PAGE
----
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Eighteen is three sixes

Your Humble Blogger invites you to look at this list:

  • Bill Frist
  • Rick Santorum
  • Olympia Snowe
  • Spencer Abraham
  • Mike DeWine
  • Fred Thompson
  • Rod Grams
  • John Ashcroft
  • Craig Thomas
  • John Kyl

Ugh. That’s a list of all those persons elected for the first time to the US Senate in 1994, eighteen years ago. The other thing about those persons is that none of them are in the Senate today.

Now, it’s a bit of a trick, since Jim Inhofe was a freshman Senator in 1994. But other than Sen. Inhofe, the other ten Republicans? Gone.

See, YHB was doing the biannual note about Senate Seniority and looking at who entered a fourth term this year. And the answer is… nobody. Not counting partials, anyway. When I had looked two years ago and two years before that, pretty much half the Senators were in their first or second terms, and another quarter in their third term. Now? The aforementioned Senator Inhofe ranked 18th in seniority, having served two years of a special term, two full terms and (so far) four years of his fourth (or third full). The next most senior is Ron Wyden, who took over Bob Packwood’s seat in 1996 and is two years into his third full term. Of the 13 new Senators in 1992, only three remain: Dianne Feinstein (in a special election), Barbara Boxer and Patty Murray. Year of the Woman!

Also of interest among the outliers: Tom Harkin has announced that this is his last term, as has Jay Rockefeller. I also don’t expect John Kerry to be in the Senate past next week, so that’s three of the top ten gone. In a couple of years, Barbara Mikulsky will soon (please the Divine) be number eight on the list! Maybe higher…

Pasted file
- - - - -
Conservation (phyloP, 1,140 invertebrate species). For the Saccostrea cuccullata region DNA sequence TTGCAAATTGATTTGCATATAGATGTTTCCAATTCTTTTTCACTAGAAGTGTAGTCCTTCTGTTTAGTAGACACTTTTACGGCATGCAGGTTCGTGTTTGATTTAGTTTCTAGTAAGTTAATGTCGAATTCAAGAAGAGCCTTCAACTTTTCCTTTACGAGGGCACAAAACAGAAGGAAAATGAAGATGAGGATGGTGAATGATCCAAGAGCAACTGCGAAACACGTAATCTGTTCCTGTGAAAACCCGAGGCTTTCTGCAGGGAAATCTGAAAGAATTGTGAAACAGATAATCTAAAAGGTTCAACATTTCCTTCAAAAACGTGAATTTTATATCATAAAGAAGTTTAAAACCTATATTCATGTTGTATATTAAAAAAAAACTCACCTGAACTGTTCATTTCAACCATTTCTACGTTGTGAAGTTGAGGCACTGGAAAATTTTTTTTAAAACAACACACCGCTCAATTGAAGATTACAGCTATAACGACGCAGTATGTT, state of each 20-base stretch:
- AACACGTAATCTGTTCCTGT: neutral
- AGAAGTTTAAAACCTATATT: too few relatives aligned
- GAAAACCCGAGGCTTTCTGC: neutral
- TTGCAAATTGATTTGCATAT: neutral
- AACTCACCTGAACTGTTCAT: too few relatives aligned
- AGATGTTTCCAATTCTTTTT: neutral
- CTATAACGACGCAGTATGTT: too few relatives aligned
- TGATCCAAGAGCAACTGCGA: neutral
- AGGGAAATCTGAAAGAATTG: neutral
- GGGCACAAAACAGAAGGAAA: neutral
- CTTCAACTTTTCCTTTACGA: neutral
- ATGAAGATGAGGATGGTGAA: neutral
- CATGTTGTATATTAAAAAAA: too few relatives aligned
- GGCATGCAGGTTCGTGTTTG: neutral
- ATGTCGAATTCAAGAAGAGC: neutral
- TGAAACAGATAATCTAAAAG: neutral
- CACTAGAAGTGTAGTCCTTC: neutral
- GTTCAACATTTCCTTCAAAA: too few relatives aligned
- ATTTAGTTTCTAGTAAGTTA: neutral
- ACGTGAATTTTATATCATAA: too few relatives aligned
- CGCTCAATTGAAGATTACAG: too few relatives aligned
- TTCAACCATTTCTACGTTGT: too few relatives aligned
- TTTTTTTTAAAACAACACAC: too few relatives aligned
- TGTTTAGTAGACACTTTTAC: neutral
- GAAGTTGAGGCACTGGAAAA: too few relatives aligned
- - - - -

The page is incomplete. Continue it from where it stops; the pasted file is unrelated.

So. Using my old set-up: 67 Senators are in their first or second terms, having served less than twelve years so far. That’s a huge increase, isn’t it? And as I say, only 18 have served more than eighteen years, which is a huge decrease. In the house, only 40% have served more than twelve years, and 74 have served more than eighteen—that’s pretty close to the 18% of Senators. And down substantially in just a few years.

This is probably about demographics more than anything else, but it makes a difference in how the place is run.

Tolerabimus quod tolerare debemus,


Evidently Max Baucus and Carl Levin will not be running for re-election in 2014, as well. So two years from now, Barbara Mikulski will be sixth-senior in the Upper House and second-senior Democrat in the Senate (please the Divine). Interestingly, it doesn't (yet) look like any of the fourth-term Republicans are going to retire, so five out of the top seven and six out of the top ten in seniority will be from the Other Party.


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